“The language barrier makes him work hard,” Bilu’s father said. “A good person is one who’s shy (in Ethiopia). Here, a kid will tell you what he wants.”
Language and identity often come tightly intertwined, making it difficult to sort out when you’re young. Twelve-year-old Andrea Vera is growing up speaking both Spanish and English.
She said she used to feel embarrassed for speaking Spanish at school. On the flip side, she said some people get bullied if they’re Hispanic and don’t speak Spanish. She said she’s come to realize that she shouldn’t feel bad about speaking whatever language she needs to.
“Don’t be embarrassed to speak it,” Vera said. “If you didn’t learn it, it’s OK. You can learn it when you’re older.”
When walking into the school district’s central offices, there are signs above each of the doors: “Communications,” “Superintendent,” and, among others, “Bilingual Services.” In that room, the district has a small army of interpreters working to translate written documents into a host of other languages and interacting with families on the phone.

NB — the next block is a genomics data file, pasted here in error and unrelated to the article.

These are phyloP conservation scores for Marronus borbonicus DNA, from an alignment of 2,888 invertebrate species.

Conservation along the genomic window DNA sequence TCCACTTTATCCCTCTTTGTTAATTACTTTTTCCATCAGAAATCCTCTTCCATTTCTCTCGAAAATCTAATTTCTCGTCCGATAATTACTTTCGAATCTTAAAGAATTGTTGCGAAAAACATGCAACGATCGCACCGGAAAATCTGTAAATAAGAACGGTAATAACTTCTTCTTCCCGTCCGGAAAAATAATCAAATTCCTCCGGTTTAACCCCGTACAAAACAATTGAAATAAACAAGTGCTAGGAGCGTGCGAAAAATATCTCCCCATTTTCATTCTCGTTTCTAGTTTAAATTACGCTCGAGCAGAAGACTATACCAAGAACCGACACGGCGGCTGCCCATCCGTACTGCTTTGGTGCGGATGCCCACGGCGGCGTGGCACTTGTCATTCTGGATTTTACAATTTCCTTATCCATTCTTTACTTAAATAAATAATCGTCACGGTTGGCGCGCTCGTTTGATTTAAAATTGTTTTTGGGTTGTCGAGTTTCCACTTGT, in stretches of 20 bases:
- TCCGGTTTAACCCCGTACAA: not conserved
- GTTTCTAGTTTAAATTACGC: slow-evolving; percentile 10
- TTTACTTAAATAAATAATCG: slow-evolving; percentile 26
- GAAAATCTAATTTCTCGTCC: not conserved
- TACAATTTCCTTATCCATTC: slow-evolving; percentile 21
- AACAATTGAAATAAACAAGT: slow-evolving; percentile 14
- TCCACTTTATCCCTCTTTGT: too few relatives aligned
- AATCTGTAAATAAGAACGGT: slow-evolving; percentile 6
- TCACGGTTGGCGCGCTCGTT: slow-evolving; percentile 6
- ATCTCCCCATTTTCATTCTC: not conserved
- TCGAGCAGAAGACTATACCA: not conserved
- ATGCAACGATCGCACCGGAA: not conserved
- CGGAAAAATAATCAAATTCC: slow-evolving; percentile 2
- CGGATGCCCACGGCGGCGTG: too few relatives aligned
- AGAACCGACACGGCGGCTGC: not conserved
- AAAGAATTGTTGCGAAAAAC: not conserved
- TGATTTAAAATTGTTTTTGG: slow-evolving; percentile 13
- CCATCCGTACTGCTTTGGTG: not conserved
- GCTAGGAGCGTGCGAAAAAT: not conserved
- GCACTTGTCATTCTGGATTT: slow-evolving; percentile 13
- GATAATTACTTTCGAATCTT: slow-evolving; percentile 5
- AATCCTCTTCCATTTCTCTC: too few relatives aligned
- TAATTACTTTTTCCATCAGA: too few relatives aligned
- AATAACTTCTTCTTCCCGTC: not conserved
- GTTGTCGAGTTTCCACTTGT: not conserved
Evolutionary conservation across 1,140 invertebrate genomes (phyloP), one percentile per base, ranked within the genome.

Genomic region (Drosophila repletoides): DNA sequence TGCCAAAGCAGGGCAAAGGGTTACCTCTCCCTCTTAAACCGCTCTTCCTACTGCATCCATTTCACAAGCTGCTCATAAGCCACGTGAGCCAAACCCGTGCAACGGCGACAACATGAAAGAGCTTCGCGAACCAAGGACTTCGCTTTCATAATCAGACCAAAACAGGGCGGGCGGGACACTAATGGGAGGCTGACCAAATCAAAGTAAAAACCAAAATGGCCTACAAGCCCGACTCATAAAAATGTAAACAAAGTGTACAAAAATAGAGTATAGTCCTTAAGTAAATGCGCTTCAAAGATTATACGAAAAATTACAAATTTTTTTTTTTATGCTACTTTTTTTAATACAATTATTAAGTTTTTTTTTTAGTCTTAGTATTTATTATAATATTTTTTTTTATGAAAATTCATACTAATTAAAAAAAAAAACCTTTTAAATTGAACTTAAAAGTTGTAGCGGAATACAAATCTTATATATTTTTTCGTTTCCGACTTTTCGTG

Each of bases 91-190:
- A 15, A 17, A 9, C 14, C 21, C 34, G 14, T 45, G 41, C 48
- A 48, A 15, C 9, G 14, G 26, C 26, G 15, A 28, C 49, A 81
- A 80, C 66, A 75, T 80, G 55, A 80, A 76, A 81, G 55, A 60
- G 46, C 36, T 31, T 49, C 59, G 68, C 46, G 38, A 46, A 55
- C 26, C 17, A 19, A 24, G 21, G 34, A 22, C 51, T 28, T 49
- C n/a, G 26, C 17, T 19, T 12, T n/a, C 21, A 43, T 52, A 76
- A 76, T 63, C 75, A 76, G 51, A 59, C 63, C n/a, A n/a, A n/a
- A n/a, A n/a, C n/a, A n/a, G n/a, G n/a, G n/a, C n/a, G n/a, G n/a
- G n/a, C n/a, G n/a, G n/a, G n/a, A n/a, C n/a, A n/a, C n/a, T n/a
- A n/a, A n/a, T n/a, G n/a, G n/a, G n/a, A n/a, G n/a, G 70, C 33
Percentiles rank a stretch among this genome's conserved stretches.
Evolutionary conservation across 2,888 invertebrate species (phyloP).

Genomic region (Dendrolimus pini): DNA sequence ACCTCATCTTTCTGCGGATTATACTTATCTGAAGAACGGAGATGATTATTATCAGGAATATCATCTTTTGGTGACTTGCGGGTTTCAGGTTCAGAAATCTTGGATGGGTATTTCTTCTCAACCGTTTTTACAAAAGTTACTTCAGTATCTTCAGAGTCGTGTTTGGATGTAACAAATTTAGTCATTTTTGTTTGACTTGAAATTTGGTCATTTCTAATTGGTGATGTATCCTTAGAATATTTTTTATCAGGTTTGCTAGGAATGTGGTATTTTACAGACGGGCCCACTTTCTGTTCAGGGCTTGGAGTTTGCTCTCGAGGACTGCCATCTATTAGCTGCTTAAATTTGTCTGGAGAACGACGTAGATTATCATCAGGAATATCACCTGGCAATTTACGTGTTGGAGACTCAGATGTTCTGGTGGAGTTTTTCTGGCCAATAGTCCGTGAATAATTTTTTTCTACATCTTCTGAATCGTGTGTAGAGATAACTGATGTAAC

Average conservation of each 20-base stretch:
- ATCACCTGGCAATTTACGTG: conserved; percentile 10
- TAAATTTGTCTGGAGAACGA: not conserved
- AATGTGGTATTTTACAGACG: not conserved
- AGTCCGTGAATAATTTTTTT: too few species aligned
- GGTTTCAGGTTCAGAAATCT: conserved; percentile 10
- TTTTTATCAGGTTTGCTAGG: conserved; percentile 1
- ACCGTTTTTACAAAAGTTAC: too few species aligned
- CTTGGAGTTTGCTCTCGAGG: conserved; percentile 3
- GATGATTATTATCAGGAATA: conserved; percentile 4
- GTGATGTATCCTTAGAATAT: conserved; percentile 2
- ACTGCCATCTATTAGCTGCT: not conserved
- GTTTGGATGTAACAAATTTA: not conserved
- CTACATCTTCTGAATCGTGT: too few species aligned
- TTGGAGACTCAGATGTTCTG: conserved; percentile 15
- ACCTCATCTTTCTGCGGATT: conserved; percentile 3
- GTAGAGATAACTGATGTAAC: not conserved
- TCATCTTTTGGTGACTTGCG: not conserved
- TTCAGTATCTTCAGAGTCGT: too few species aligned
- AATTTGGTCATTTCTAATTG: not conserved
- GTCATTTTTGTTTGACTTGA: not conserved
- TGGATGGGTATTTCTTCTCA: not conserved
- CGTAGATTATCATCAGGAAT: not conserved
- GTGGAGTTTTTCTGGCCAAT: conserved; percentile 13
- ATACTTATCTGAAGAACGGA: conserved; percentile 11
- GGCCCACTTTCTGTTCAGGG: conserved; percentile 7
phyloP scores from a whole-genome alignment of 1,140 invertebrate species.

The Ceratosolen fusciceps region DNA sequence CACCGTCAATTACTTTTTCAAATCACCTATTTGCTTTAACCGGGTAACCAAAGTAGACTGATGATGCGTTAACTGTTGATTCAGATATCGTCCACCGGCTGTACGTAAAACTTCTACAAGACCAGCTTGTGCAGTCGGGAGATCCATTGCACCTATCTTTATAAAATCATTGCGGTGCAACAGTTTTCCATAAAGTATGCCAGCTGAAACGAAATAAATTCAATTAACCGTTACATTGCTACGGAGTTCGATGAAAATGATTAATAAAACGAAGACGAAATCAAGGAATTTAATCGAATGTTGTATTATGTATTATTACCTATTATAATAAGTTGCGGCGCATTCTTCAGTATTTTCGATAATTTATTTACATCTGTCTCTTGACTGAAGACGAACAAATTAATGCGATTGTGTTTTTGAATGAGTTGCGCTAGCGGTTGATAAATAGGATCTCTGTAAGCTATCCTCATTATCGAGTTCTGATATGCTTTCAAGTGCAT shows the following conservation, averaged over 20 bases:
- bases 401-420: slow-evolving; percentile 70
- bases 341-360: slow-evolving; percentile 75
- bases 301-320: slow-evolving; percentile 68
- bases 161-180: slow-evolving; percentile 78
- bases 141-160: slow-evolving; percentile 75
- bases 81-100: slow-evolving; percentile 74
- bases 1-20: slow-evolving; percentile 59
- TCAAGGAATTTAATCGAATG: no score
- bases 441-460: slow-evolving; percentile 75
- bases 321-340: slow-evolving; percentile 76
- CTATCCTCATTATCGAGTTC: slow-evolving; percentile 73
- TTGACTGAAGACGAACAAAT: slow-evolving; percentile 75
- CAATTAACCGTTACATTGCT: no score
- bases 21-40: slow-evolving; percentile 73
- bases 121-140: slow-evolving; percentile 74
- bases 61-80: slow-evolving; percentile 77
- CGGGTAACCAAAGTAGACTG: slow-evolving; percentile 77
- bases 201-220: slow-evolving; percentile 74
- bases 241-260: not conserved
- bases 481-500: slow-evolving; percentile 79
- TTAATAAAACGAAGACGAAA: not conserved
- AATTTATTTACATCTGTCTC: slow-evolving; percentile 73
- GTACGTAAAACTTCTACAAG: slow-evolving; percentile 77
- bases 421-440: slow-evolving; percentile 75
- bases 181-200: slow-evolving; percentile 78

Depending on the situation, the interpreters often find themselves as the first point of contact for the student or the students’ families.
“We’re their voice,” said Susana Boggs, a Spanish interpreter for RPS. “They don’t know how the system works. They don’t know what to say. They don’t know how to say it.”
She comes from a very multilingual background, the child of a Lao family who grew up in Argentina before moving to the United States.
The largest non-English languages spoken in Rochester Public Schools are Spanish, at 832 students; Somali, at 456 students; Arabic, at 244 students; and Cambodian (Khmer) at 231 students. And for the most part, the bilingual staff reflects those larger linguistic demographics.
Being the year 2023, the district doesn’t just rely on human interpreters. It has access to a program called “Talking Points,” which allows teachers and staff members to type in English, and the platform will translate the message so that the recipient can read it in their own language.
Lincoln K-8 Teacher Jason Howes said Lincoln has had more than 40,000 exchanges with families on the Talking Points platform.
John Adams multilingual teacher Megan Beatty said even if the automated program doesn’t know how to translate something itself, it will send the message to a human interpreter. Or, it will give the teacher a prompt that the message may need to be rewritten.